China’s office market is continuing to expand, evolve and mature. Savills recently published Working Harder, Working Smarter | China Office Market Report. Focusing on the demand side, the report analyses market conditions and mainstream trends, and highlights hot markets that either outperform or are at an inflexion point.
Key growth segments: finance, IT and co-working
As a main driving force for China’s office market, the financial industry accounts for the majority of office space demand in almost all Chinese cities, with an average proportion of 34% in first-tier cities. Emerging financial sectors, particularly fintech and peer-to-peer (P2P) companies face stricter regulations, given the instability of these types of tenants. However, as China is accelerating its opening up and reforms in financial sector while also looking to professionalise and regulate the asset management industry, demand for office space from this sector is expected to recover soon after.
While the IT sector contributed 3.9% of China’s GDP in 2018, its growth has remained in the double digits over the last three years. The explosive growth of the sector will continue to translate into an increasing portion of office demand, especially in IT-sector clusters such as Beijing’s Zhongguancun, Shanghai’s Zhangjiang and Wuhan’s Optics Valley.
Shanghai and Beijing were the two biggest markets in terms of number of co-working locations, accounting for 33% and 32%, respectively, of the total market share in 2018. As market consolidation continues, the discussion is no longer about the excitement of new openings but concerns about market health. Co-working is a sector that generates short-term revenues under long-term liabilities, so how to strengthen leases? How to make a profit during a downturn?
Markets on the rise: Guangzhou & Shenzhen, Chengdu
Since the official announcement of the formation of the Greater Bay Area (GBA) in 2017, local economies and the development of urban infrastructure have accelerated significantly. Taking advantage of the master planning, both domestic and overseas investors have been increasing their interest in real estate investment opportunities. Office markets in the two cities witnessed robust demand resulting in decreasing vacancy rates (-4.3 ppts for Guangzhou and -0.7 ppts for Shenzhen in 2018). More affordable renting and living costs compared to the peer cities of Beijing and Shanghai are also attracting companies.
As one of the three national central cities in Western China, Chengdu has a strong modern service economy including financial services and a high-tech industry. The city’s high-tech industry has flourished and has become an important component of Grade A offices’ tenant mix. The proportion of high-tech companies in the total Grade A office space increased from 4% in 2013 to 16% in 2018. Co-working is another segment that helps absorb large office space in the city. Besides local operators’ expansion, Chengdu is a priority for many domestic operators as the first entry point to expand businesses in second-tier cities.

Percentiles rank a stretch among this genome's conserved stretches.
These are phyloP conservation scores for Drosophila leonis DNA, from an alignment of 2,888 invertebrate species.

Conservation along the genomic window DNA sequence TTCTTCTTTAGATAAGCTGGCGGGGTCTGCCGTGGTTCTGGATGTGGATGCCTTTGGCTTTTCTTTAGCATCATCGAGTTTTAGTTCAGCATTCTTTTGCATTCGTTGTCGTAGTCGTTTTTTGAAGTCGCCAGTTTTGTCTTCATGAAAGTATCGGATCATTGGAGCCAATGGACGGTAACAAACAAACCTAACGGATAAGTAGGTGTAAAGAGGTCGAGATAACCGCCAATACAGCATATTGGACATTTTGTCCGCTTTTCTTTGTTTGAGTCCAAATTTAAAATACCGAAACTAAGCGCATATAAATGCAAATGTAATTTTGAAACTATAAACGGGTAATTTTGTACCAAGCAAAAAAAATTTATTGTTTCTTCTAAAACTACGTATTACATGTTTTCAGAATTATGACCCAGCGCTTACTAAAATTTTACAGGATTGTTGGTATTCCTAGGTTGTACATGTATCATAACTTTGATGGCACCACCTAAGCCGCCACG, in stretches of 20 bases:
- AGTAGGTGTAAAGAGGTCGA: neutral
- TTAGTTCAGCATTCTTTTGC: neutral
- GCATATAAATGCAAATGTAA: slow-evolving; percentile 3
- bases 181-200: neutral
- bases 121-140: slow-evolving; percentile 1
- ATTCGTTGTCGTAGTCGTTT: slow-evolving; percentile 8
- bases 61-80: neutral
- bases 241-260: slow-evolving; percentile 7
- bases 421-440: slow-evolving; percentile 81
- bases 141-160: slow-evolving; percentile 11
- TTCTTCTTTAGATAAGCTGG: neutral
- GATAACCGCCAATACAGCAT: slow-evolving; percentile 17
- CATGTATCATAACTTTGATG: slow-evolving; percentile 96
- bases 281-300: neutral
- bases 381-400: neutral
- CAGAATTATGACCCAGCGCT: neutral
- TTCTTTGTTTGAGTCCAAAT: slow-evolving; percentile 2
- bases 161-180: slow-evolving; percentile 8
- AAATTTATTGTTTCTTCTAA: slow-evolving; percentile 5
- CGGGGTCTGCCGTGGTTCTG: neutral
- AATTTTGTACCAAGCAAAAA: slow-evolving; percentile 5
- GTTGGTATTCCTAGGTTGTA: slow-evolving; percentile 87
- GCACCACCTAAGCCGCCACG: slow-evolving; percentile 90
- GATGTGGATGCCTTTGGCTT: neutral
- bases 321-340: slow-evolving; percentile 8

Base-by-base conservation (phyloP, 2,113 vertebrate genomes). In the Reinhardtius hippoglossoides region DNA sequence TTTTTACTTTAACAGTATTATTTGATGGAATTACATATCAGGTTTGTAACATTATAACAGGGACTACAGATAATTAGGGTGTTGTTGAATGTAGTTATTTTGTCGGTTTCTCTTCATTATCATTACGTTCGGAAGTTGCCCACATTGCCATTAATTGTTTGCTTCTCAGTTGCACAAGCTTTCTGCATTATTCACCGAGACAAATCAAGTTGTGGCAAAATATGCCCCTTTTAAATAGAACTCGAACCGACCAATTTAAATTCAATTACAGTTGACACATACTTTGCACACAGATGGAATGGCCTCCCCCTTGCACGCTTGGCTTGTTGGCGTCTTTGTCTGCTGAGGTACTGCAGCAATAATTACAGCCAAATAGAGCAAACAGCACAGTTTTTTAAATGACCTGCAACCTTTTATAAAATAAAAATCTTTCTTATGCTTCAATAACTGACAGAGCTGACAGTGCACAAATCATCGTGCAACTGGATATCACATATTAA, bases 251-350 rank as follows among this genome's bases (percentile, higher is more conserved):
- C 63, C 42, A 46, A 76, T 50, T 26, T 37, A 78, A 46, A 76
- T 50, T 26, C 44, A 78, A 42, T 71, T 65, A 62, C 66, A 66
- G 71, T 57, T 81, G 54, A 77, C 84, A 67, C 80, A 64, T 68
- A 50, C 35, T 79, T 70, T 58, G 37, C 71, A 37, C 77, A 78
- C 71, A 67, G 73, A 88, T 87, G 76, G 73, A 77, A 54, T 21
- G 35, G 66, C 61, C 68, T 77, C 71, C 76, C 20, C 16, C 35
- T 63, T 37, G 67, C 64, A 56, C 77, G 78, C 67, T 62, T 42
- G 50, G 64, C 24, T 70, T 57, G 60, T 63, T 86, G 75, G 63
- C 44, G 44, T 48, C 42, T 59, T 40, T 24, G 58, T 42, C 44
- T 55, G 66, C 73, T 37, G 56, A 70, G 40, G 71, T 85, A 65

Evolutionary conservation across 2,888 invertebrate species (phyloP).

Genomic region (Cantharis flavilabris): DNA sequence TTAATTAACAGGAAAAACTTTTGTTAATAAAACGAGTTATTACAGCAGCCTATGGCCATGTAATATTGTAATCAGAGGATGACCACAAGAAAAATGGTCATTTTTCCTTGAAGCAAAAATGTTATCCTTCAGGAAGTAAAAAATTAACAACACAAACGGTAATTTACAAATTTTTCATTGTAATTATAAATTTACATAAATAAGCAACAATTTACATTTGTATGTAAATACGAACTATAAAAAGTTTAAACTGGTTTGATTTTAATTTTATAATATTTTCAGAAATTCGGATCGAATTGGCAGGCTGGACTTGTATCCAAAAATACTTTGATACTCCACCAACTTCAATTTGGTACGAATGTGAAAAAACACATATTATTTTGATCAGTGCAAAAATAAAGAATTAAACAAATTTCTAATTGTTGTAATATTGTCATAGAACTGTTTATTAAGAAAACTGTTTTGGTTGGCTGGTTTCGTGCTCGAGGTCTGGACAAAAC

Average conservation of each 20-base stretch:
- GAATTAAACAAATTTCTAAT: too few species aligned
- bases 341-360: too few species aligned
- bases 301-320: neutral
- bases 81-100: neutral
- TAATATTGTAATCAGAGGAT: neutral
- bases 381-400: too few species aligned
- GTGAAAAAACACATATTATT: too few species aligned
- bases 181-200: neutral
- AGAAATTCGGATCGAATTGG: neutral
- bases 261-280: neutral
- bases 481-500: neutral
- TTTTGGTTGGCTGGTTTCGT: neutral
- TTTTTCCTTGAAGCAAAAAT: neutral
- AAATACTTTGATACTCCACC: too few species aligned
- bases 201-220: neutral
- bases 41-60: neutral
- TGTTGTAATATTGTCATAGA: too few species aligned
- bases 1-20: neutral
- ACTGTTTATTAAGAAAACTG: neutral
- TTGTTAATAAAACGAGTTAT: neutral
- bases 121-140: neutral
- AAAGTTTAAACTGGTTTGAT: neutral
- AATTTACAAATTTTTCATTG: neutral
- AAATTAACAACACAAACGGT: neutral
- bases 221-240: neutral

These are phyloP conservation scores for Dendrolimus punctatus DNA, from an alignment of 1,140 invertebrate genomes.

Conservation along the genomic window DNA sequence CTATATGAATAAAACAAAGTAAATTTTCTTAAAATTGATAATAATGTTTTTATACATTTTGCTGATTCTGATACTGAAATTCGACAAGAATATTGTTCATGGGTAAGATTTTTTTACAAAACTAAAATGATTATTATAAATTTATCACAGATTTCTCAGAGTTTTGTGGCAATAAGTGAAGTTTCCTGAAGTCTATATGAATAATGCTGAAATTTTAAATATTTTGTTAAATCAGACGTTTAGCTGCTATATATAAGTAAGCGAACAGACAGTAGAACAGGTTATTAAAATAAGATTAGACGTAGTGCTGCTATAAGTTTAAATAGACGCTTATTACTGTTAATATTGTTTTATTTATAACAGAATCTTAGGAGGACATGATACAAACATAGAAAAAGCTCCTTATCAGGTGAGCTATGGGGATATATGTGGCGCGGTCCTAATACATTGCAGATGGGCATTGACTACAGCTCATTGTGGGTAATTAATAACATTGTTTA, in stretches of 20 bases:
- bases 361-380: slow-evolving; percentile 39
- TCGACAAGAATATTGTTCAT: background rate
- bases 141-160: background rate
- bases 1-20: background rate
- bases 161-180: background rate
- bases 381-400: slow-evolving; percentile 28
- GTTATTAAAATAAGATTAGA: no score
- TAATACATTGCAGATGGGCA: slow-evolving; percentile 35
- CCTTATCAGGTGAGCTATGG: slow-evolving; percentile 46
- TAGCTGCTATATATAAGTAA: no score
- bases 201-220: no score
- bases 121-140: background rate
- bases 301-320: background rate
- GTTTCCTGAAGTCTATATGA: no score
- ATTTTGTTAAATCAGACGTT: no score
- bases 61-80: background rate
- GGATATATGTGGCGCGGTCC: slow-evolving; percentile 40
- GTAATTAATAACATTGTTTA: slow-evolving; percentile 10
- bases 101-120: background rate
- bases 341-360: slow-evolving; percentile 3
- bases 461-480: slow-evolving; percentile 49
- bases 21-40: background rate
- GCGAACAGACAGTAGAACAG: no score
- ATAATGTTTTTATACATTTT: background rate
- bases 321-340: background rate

Asset managers must adopt latest approaches and tools to remain competitive
Technology is changing our daily life, while the combination of property and technology has helped China’s real estate market enter a new phase. New technologies include face-recognition technology, smart lighting, air quality monitoring, drone security and unmanned cleaning to extract better cost and energy savings, custom-made mobile applications for tenants, staff and suppliers to improve communications and Building Information Modelling (BIM) to better manage properties.
By tracking rents and management fees of benchmark office buildings in key cities, we found that management fees in cities like Shanghai and Beijing grew faster than rental growths. Even in projects where rents were decreasing, management fees continue to rise. As markets become more competitive—more recently from co-working—property management is also a way to differentiate developments.
Strategies for landlords and occupiers
The China office market is faced with a number of challenges. Increasing demands on workspaces force landlords to adopt new strategies. Traditional landlords should evaluate tenants’ qualifications and focus on diversifying away from P2P industry-specific risk if they want to be stable in the long term. Besides, while co-working is an opportunity for landlords, more flexible lease contract terms also mean higher tenant turnover and company diversification.
In markets where tenants have the upper hand, companies occupying older buildings should take the opportunity to upgrade their office premises to a newer workplace but with lower costs. They could also employ professional intermediary institutions to get the most suitable and cost-effective solutions as more supply and subsequently rental options become available.